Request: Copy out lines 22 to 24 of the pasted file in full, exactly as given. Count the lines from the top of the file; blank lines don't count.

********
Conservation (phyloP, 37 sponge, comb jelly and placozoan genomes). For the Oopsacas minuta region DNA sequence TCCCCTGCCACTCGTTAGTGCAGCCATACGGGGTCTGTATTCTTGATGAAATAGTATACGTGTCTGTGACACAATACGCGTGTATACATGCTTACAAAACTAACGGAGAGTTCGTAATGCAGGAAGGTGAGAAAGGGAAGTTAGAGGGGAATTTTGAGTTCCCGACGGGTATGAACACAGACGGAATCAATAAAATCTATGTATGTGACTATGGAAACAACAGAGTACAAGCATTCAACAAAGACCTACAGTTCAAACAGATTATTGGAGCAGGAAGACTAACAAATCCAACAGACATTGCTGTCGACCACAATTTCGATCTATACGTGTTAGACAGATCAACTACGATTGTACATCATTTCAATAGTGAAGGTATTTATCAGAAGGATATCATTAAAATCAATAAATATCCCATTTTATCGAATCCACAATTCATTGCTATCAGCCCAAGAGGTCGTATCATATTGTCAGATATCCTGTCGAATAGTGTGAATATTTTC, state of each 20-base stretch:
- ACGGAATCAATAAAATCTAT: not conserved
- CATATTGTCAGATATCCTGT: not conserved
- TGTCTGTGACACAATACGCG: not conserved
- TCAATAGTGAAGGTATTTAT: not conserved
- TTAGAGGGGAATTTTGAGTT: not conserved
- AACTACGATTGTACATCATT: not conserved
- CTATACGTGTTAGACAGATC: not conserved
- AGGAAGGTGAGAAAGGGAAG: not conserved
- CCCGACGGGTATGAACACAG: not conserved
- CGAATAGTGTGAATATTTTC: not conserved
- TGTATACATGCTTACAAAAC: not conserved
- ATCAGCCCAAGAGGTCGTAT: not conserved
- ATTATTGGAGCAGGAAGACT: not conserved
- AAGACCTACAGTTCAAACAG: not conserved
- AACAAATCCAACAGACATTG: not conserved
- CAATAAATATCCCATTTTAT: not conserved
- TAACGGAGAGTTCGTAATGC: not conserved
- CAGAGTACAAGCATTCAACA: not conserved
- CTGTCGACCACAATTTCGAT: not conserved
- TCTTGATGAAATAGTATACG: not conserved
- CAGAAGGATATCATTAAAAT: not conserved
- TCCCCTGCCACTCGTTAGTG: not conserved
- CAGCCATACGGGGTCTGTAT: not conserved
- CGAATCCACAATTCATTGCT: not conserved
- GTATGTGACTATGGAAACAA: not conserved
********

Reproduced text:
- CAGAAGGATATCATTAAAAT: not conserved
- TCCCCTGCCACTCGTTAGTG: not conserved
- CAGCCATACGGGGTCTGTAT: not conserved